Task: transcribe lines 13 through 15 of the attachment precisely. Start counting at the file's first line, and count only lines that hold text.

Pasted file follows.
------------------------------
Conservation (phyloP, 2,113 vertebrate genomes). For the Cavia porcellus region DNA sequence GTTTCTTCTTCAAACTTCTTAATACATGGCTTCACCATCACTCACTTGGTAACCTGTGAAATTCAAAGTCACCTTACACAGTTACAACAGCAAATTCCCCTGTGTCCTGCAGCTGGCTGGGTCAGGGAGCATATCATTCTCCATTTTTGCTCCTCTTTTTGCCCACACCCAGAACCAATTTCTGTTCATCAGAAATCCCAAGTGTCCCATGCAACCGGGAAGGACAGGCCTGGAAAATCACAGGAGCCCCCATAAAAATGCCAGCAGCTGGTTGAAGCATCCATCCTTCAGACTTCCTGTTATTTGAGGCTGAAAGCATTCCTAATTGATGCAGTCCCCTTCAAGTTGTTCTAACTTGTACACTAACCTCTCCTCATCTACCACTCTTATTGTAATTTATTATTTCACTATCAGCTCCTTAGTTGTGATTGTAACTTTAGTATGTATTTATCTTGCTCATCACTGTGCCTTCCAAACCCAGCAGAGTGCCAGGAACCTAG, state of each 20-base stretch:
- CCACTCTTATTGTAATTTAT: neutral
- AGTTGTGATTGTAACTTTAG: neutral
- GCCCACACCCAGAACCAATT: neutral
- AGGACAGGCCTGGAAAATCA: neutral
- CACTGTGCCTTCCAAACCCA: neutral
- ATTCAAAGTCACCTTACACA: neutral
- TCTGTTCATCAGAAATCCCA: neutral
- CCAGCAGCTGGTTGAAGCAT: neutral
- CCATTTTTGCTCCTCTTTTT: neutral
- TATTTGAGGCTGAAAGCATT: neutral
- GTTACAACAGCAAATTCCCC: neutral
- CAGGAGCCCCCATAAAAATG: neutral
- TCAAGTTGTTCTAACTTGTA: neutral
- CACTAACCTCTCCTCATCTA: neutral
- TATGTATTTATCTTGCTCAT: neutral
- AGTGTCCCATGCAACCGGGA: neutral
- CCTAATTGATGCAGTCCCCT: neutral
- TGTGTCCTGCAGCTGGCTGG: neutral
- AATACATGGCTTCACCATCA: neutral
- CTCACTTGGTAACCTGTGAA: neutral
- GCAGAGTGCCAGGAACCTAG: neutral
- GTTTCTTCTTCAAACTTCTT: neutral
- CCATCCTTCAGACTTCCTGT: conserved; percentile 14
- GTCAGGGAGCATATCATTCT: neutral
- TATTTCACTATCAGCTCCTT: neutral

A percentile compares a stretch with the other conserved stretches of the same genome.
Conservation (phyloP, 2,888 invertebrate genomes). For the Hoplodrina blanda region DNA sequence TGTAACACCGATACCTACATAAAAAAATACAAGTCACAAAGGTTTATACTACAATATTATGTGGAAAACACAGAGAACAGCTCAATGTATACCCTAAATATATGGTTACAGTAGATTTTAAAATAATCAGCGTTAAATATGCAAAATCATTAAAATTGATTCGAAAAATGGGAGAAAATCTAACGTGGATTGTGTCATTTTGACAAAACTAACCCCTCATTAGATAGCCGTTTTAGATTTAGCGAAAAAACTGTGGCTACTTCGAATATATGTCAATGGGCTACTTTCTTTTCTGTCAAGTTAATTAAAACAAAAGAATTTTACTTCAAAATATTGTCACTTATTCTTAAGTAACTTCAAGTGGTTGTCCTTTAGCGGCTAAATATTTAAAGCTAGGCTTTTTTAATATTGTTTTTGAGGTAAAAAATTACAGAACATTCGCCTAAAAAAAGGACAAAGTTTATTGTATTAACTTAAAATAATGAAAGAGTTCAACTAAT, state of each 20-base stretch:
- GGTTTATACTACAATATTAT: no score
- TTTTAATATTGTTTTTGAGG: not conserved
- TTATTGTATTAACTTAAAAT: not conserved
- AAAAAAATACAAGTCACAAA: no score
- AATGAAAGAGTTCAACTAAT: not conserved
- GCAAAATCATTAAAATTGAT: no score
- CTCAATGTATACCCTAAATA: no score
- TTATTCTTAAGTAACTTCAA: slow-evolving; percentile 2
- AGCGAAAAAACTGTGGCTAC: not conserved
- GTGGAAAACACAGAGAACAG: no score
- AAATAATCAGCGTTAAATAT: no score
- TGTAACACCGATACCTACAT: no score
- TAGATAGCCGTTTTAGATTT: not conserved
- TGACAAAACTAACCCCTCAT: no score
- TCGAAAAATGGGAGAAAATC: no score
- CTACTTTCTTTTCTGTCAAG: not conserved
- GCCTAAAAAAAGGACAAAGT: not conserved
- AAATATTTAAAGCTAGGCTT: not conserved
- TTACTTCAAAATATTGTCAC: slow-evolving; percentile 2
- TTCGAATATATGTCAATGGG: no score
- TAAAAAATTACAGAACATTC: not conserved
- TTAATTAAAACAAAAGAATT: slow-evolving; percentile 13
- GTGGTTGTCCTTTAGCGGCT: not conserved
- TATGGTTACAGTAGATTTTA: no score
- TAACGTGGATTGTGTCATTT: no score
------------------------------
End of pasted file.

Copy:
- CAGGAGCCCCCATAAAAATG: neutral
- TCAAGTTGTTCTAACTTGTA: neutral
- CACTAACCTCTCCTCATCTA: neutral